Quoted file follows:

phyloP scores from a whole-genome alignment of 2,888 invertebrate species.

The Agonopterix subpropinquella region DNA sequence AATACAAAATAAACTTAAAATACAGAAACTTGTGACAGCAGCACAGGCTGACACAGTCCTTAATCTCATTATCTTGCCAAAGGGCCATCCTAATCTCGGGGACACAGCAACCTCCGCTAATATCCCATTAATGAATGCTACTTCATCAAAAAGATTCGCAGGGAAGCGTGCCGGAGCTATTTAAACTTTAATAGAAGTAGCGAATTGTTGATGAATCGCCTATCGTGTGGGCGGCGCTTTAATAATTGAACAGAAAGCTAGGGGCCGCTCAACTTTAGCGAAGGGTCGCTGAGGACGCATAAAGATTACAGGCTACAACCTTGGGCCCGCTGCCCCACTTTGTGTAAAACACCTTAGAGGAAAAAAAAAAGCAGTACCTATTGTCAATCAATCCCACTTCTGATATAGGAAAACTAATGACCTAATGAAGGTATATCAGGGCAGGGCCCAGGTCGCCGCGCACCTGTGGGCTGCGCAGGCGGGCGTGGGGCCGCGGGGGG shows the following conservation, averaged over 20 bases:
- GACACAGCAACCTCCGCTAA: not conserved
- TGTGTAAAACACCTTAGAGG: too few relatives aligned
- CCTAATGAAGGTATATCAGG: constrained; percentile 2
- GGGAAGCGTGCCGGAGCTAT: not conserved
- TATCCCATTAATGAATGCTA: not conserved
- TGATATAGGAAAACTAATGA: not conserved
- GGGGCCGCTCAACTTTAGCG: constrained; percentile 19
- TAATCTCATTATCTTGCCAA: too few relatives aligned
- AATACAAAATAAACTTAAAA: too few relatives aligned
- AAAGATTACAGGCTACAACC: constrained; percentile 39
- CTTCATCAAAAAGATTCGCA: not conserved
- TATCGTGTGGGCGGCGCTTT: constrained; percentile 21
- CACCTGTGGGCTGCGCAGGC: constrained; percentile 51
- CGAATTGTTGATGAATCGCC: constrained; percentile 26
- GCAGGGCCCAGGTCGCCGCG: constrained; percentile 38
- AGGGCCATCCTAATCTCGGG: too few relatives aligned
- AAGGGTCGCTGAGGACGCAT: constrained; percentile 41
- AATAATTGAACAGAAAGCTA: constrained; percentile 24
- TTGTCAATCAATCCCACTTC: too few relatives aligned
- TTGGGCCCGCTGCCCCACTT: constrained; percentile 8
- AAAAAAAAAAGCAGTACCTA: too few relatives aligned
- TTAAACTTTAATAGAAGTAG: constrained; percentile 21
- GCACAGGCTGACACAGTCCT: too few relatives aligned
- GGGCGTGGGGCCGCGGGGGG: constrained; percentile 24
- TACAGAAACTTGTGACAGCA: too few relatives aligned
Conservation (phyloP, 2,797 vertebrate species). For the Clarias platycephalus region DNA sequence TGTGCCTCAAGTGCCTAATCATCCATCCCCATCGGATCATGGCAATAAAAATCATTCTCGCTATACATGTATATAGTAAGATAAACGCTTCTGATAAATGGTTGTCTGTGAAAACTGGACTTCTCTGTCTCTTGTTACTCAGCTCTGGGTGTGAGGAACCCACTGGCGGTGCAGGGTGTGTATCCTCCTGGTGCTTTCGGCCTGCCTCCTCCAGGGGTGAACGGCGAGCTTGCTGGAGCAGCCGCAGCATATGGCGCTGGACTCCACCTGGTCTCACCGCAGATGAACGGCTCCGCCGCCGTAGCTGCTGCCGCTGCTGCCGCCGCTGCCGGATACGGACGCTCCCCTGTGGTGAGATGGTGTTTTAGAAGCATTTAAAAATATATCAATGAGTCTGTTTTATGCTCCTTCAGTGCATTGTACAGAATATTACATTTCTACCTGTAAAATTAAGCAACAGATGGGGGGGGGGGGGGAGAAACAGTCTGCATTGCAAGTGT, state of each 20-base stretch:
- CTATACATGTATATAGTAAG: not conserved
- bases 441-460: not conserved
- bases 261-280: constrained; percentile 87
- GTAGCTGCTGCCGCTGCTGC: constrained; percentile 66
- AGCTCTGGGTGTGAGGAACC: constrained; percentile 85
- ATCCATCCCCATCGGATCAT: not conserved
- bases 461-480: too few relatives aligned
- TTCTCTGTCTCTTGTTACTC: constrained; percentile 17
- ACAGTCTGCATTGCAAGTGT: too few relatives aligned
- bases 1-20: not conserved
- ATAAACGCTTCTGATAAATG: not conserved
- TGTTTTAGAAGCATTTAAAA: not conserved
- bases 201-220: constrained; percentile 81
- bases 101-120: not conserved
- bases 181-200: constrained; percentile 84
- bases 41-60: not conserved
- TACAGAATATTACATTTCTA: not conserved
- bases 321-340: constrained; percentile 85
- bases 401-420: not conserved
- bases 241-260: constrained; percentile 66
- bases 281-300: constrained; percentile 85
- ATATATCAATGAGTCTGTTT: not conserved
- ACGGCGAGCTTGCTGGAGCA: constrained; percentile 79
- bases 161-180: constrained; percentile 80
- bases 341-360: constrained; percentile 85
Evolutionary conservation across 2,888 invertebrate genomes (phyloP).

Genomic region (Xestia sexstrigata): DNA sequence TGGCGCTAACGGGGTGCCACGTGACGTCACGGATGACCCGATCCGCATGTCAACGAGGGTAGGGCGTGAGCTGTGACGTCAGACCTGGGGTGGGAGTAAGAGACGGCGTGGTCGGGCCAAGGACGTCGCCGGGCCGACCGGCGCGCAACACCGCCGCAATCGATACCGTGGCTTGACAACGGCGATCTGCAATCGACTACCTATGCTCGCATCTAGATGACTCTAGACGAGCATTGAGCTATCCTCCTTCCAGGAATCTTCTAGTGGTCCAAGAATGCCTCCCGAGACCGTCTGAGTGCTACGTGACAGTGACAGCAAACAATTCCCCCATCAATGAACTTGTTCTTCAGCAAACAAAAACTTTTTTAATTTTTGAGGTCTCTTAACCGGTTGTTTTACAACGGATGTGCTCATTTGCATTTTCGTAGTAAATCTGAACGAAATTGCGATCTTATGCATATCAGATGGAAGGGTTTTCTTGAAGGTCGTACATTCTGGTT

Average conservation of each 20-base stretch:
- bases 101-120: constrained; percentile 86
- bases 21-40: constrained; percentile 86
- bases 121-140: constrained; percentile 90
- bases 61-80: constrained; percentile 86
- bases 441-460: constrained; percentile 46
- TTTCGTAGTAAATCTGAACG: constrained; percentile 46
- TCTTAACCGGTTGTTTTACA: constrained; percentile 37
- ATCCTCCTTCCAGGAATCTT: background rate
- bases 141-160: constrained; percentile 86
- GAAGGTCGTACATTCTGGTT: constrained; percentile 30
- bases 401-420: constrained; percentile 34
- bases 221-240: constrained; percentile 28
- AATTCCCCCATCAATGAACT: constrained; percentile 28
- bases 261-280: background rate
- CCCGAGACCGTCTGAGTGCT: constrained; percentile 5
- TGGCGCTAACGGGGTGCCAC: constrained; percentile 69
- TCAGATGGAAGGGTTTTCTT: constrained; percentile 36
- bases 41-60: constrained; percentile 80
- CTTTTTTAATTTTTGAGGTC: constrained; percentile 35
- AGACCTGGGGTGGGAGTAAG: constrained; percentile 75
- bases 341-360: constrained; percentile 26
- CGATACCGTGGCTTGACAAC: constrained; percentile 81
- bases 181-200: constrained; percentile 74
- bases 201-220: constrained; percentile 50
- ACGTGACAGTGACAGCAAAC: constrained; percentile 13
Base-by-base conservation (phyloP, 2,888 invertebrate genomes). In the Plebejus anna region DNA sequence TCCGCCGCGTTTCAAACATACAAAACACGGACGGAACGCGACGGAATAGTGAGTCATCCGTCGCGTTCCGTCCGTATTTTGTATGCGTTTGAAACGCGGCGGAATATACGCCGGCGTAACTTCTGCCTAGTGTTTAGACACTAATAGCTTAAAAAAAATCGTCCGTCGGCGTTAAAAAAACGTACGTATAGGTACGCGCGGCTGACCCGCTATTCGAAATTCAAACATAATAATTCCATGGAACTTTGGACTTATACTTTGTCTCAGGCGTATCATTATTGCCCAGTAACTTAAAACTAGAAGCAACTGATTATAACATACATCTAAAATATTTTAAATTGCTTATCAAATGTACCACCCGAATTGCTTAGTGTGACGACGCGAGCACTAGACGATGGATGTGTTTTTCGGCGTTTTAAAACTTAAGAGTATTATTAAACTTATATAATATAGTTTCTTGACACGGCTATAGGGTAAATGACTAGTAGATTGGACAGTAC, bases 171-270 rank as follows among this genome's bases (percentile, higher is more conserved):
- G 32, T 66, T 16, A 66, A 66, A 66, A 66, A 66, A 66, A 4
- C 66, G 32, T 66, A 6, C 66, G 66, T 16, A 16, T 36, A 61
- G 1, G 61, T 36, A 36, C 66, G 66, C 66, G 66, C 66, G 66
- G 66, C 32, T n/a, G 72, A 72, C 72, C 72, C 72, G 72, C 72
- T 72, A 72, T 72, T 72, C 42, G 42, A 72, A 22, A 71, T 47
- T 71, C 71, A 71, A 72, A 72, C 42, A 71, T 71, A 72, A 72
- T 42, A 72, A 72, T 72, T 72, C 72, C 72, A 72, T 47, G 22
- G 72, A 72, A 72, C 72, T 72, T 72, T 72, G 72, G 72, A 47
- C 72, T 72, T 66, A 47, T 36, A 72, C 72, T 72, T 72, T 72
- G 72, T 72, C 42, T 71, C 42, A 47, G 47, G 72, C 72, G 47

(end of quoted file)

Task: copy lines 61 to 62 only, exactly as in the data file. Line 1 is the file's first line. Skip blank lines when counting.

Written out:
- bases 441-460: constrained; percentile 46
- TTTCGTAGTAAATCTGAACG: constrained; percentile 46